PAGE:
Author: Assoc Prof Patrick Emanuel, Dermatopathologist, Auckland, New Zealand, 2013.
Dermoid cysts are derived from the ectoderm and involve embryologic closure lines.
Sections show a subcutaneous cyst which is often received 'shelled out' (figure 1).
The lining is typically a keratinising squamous epithelium (figures 2, 3). The hallmark of these cysts is the presence of pilosebaceous structures in the cyst wall (figures 2, 3). Hair shafts are often found within the cyst (figure 3, arrow).
Less common findings include a columnar or mucus-secreting epithelium, smooth muscle in the cyst wall, and surrounding eccrine glands.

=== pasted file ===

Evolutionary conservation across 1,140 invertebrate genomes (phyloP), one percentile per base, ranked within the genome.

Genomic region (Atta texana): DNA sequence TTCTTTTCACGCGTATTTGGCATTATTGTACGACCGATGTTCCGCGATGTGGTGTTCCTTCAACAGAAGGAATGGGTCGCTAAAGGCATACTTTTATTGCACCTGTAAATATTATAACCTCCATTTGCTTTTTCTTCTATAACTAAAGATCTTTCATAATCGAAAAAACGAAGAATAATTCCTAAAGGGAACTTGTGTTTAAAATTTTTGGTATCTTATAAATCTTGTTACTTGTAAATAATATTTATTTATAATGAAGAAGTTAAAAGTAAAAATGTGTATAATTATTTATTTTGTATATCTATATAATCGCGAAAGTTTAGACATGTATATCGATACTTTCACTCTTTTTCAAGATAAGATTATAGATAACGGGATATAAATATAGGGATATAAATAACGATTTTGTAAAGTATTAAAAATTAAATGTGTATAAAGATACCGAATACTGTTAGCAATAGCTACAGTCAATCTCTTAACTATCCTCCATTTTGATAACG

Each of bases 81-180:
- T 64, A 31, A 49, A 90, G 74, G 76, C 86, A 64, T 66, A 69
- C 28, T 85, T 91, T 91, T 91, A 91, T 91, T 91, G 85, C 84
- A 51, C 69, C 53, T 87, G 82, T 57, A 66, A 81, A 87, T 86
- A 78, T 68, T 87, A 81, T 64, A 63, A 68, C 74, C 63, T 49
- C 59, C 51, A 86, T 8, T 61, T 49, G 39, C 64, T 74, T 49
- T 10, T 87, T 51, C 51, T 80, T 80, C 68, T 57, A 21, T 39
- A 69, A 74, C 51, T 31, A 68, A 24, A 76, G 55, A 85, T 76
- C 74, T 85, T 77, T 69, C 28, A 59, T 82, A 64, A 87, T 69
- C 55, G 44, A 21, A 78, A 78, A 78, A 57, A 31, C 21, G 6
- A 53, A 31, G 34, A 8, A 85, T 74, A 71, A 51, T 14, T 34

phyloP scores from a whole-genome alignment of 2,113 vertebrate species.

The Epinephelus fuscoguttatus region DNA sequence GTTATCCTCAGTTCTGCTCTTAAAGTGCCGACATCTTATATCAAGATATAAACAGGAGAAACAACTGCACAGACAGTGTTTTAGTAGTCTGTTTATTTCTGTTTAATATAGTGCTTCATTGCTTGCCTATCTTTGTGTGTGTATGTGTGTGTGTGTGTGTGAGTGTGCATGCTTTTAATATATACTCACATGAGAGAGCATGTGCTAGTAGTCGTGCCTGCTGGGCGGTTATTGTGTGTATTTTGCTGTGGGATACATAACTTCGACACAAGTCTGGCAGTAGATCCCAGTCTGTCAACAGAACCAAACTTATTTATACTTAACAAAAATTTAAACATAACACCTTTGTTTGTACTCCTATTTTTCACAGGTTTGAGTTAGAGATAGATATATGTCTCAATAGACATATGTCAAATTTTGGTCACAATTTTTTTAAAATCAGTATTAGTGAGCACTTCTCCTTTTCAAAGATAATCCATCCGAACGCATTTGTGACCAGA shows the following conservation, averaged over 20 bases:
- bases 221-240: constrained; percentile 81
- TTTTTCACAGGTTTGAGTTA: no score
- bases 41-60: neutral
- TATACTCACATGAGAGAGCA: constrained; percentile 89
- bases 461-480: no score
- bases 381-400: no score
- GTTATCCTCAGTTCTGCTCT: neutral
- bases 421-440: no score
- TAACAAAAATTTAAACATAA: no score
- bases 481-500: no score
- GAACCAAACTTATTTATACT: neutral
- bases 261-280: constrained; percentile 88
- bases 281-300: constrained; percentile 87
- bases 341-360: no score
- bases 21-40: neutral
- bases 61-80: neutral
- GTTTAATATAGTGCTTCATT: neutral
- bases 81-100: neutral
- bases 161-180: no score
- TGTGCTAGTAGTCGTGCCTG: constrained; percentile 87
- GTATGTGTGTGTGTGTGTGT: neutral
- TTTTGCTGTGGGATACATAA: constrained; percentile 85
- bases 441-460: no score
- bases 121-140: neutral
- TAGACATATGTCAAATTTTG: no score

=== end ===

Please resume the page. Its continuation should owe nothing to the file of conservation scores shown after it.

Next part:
None are needed.
Steatocystoma — steatocystoma shows sebaceous glands connecting to the cyst lining but the pilar structures are not seen. The lining lacks a granular layer and has a characteristic corrugated keratin layer.
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